The very scary thing about SANE for me is that I probably would have enrolled my daughter Liesel in that school, and to do so would have been a huge mistake. E-4J middle schools do not clearly uncover a student’s potentials and interests, and I am an attentive parent stating this. My wife and I knew that Liesel was extraordinarily gifted as a visual artist, but we were absolutely clueless about her keen interest and best-in-class abilities in the sciences. Liesel did not even know this interest and ability in the sciences about herself until she enrolled in Chemistry as a high school freshman. It was a love-at-first-sight experience, and it has not diminished. In fact, if anything, the experience has made Liesel seriously question who she is because her being is very much the artist and very much the scientist—and how those two will become one in her life is not at all clear to her at this time. Liesel excels in both the visual arts (she is one of three Register-Guard 20-Below staff artists) and the sciences (she finished the AP Chemistry school year with the highest grade in the class, and she is only a sophomore). So which of NEHS’s four small schools would we enroll Liesel in now? Certainly not SANE.

I created School U.S.A. (SUSA) for students like Liesel and my older daughter Eva, and their contemporaries Katie Walro, Javier Hernandez, and Monica Joseph. These five students (and others like them) are very smart, and none of the four small schools NEHS has chosen truly meet the needs and abilities these students possess. The Walros did not choose International High School for Katie even when doing so would have been immensely more convenient. Likewise, we did not choose International High School for our daughters. Instead, the Walros and we specifically chose NEHS because of its emphasis on Advanced Placement classes for its best students. I cannot speak for the Walros, but I know we have never regretted our decision to enroll our daughters at NEHS even though South Eugene High School is within easy walking distance of our home.

The following seven-page description of SUSA is entirely my own. Eva read it and suggested that more Advanced Placement classes should be offered as options, but otherwise the ideas and descriptions are mine. I have tried to create an inclusive school, and I think I have succeeded in that effort. Of course, extraordinarily smart students should never be dumbed down or even slowed down, so the challenge is to somehow open the ground floor doors to let others in. SUSA accomplishes this feat in what I consider to be a reasonable fashion. If a student—any student—wants in, that student is welcomed. What is more, that student is sincerely helped as needed to get up to speed so academic success in the SUSA program is not a wishful thought but an attainable goal.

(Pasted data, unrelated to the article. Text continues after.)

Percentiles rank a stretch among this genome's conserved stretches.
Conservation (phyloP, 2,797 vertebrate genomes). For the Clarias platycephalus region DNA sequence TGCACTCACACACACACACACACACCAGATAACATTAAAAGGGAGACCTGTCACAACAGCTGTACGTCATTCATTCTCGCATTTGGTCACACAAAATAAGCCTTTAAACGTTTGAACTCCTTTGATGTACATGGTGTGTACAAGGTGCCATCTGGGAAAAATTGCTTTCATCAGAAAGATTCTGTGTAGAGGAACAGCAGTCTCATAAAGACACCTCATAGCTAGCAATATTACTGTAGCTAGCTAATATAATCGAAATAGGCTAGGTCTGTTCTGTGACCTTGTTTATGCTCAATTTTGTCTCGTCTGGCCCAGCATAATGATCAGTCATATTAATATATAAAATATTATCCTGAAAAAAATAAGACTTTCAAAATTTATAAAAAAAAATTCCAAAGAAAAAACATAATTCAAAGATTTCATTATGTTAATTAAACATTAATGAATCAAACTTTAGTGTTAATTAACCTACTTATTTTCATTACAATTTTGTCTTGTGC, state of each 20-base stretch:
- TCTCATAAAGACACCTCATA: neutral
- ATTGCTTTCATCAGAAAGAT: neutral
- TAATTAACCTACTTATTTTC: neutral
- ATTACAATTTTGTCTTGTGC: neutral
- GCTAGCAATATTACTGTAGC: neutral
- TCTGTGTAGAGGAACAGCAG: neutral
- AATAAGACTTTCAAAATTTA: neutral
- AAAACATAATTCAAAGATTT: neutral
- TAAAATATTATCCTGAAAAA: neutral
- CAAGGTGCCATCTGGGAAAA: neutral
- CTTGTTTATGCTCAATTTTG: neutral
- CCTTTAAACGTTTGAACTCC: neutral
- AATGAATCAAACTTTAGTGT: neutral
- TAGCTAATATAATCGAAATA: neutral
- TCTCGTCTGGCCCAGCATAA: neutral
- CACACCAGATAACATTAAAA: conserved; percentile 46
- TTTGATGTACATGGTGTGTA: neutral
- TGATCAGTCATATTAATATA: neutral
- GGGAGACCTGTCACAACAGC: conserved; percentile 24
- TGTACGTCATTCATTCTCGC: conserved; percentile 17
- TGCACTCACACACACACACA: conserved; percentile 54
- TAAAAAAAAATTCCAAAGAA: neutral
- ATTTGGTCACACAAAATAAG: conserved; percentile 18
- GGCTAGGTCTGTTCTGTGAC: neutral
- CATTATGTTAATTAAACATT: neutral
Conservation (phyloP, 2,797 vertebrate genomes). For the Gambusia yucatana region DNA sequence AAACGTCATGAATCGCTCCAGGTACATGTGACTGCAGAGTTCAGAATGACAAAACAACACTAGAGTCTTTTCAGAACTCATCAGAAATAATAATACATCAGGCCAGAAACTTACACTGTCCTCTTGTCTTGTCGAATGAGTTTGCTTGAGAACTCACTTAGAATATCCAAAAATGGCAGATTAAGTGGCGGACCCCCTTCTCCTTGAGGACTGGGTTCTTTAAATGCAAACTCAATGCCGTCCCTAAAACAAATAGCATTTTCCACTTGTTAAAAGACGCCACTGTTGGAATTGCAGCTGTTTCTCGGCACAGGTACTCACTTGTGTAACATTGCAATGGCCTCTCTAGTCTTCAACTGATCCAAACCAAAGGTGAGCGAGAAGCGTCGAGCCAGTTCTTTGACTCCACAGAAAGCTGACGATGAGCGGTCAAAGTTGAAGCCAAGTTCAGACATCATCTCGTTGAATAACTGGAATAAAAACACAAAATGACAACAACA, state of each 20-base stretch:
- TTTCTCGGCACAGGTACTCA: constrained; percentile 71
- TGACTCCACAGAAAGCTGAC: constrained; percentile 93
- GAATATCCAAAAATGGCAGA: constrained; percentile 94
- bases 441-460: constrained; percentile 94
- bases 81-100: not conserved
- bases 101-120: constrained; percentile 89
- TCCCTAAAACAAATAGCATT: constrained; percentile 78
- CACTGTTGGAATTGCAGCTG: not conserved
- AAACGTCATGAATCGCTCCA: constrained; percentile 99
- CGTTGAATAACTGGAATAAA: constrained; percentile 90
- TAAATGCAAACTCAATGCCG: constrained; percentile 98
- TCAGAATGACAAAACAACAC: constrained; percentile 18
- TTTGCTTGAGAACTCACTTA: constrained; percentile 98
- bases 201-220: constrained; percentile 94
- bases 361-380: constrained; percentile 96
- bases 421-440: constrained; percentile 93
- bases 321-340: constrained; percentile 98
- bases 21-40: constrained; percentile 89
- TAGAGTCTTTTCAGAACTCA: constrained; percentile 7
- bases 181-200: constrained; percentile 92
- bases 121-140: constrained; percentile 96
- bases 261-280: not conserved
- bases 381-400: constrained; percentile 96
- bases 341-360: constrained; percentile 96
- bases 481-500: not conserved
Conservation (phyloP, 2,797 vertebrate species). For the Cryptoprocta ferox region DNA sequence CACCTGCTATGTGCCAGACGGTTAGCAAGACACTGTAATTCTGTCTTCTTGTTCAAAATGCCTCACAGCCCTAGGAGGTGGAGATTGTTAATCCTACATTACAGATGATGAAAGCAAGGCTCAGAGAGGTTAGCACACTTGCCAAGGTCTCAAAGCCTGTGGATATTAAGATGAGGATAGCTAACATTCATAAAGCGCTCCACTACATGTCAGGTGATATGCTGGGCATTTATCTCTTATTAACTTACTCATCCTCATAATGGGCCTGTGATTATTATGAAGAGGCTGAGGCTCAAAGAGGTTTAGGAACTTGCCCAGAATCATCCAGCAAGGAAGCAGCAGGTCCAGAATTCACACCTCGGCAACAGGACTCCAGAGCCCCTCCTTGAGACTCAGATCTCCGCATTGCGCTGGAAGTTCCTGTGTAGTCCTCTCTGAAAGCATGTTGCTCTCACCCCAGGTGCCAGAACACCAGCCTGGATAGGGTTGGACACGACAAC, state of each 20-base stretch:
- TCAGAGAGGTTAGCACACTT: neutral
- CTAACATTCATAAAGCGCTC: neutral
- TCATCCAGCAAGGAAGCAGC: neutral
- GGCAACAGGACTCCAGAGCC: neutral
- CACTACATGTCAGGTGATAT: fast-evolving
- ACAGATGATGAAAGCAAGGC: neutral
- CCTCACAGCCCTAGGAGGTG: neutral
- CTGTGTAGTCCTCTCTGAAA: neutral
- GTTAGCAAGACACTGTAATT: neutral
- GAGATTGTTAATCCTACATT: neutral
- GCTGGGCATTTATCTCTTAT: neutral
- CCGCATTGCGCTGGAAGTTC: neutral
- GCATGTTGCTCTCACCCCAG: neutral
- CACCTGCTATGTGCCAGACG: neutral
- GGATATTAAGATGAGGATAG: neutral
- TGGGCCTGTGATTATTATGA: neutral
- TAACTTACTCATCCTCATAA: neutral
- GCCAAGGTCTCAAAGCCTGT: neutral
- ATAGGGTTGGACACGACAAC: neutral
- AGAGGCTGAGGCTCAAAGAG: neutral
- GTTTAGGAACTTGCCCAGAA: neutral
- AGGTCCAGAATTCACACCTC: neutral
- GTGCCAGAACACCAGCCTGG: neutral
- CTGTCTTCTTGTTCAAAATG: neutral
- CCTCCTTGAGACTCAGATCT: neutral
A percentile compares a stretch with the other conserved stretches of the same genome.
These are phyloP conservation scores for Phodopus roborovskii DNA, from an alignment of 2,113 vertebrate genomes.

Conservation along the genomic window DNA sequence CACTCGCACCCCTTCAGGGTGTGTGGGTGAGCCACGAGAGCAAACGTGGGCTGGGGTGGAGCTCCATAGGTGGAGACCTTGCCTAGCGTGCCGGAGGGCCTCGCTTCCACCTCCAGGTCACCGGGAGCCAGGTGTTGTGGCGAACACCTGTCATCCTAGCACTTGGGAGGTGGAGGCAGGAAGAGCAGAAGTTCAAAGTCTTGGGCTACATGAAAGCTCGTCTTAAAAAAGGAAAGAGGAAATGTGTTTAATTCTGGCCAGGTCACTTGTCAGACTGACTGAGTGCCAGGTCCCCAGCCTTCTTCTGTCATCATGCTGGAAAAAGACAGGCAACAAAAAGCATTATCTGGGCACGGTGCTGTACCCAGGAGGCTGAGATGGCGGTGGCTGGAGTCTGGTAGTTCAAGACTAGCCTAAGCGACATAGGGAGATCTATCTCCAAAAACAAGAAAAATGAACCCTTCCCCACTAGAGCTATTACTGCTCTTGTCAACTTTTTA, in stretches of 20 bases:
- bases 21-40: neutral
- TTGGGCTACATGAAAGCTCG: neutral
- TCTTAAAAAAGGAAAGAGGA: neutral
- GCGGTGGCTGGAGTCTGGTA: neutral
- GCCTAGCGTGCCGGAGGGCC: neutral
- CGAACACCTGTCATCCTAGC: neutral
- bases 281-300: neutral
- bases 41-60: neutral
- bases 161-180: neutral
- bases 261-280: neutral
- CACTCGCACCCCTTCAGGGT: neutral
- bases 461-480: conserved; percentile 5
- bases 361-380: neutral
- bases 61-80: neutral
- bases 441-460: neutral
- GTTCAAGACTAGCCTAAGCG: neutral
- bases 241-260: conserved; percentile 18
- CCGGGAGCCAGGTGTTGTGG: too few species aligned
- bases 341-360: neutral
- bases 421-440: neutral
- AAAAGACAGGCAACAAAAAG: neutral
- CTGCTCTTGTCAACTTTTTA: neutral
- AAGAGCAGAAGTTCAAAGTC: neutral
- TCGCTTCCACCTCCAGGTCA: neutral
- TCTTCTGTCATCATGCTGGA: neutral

SUSA clearly fulfills the requirements set forth by the Gates Foundation. If NEHS does not institute SUSA, some other high school somewhere else will. My prediction is that SUSA would draw heavily from all over the Eugene-Springfield community if any local high school gave it a home. Not everyone is enamored with International High School, and even some who have chosen it have chosen it because they do not see a better alternative available. I think many would clearly recognize SUSA as the superior choice for our community’s best students, and that parents would drive across the city if necessary to allow their children to attend the school.

Smart children are children at risk. SUSA cares for smart children. E-4J should, too.

Finally, SUSA is not project-based, not at all. SUSA is a school that will attempt to find and unlock the genius in its students. It will strive to birth intellectual creativity in its students’ minds, and to do so in a way that gives courage to individual self-expression. SUSA recognizes that high school is a preparation for higher education, and that the knowledge base to be mastered in high school to aid success at the next level is significant enough that straightforward classic general classes are more appropriate and beneficial than anything else could be.

SUSA is not for everyone. But for those who would choose SUSA, no other school would even come close as a second choice.


Steven A. Sylwester